Making a difference: The role of impact investing in giving back

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Roksana Ciurysk-Gedir, Whte Oak Global Advisors

PARTNER ARTICLE

By Roksana Ciurysek-Gedir (pictured), Chairwoman of the Impact Advisory Board, White Oak Global Advisors – The strong desire to help others and protect our planet is present in many of us and has been a defining feature of humanity for centuries. While the possibilities for giving back have never been broader, leading busy professional lives leaves most people with little free time to consider the options.

Among these, philanthropy has historically been the most popular route to making a positive impact. And this is without a doubt the most effective way to address certain causes, such as domestic violence, homelessness, inequality, or policy advocacy.

However, the exponential rise in impact investing – where investments are made with the intention to generate positive, measurable social and environmental impact alongside a financial return – means that we now have a highly effective alternative to giving back through philanthropy. 

According to the 2020 survey by the Global Impact Investing Network (GIIN), the global impact investing market size has reached USD715 billion and is expanding rapidly. Their survey also shows that over 67 per cent of these funds achieve risk-adjusted market-rate returns, dispelling the myth that generating positive impact has to be at the expense of financial returns.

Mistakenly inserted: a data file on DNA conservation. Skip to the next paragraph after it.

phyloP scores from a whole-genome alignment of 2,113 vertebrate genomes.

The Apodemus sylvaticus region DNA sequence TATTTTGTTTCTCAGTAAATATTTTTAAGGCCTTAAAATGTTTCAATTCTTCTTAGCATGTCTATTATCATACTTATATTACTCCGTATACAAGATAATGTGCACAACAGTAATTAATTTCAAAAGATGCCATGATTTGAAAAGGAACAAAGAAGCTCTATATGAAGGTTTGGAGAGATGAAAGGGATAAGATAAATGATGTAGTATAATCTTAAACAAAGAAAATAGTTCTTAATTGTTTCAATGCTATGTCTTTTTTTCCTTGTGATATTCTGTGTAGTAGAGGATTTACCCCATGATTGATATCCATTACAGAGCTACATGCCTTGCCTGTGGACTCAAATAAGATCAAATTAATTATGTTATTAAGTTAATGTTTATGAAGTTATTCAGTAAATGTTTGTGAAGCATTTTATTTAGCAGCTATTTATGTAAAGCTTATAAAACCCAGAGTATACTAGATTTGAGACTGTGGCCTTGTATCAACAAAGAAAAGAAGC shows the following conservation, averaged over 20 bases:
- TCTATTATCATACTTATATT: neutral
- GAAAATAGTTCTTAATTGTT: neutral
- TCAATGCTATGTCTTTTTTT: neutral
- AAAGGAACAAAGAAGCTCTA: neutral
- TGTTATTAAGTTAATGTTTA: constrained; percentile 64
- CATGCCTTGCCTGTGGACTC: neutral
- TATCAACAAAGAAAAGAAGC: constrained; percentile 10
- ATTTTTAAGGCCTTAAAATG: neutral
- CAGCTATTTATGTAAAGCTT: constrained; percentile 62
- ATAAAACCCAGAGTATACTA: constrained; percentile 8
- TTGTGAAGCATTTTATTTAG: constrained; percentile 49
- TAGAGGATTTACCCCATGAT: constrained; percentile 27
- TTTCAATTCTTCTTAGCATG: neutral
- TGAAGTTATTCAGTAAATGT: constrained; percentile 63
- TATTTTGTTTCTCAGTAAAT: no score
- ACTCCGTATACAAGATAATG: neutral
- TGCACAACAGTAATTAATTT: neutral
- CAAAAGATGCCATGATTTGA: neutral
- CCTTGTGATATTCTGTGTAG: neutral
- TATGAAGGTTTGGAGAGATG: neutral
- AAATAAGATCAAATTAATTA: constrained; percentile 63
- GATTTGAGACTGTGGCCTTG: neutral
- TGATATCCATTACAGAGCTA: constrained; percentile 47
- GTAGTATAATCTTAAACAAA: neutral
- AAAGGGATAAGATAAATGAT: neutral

Despite its focus on financial returns, impact investing offers certain advantages over philanthropy. For instance, reinvesting or using capital repeatedly to create positive societal and environmental outcomes allows impact investors to potentially create more sustainable solutions. Bringing the size and firepower of the financial markets to tackle critical issues is an important driving force, mobilising capital that would have previously been deployed solely for financial gain. This highly scalable nature of impact investing is extremely beneficial given the size of the task ahead in meeting the UN’s Sustainable Development Goals.

The Hewlett Foundation identifies three areas where impact investing is more suitable than philanthropy: affordable housing, use of technology to increase access to educational resources, and the development of clean energy to combat climate change. However, not all causes lend themselves to revenue generation and, as such, it is vital for impact investing and philanthropy to be used in combination to effectively tackle key issues. 

The pandemic has undoubtedly acted as a catalyst for change. As recovery gets underway, both private and professional investors are often increasingly mindful of deploying their capital in a way that creates a more sustainable future. This change in behaviour has been accompanied by changes at the state level as regulators look to set more consistent standards regarding what constitutes a sustainable investment. 

With growing demand for sustainable investments and the increasing credibility and number of impact initiatives, we expect this market holds great potential. The IFC estimates that global investor appetite for impact investing is as high as USD26 trillion. It is feasible that harnessing the power of this capital to tackle social and environmental issues will be a vital force in reshaping the world. 

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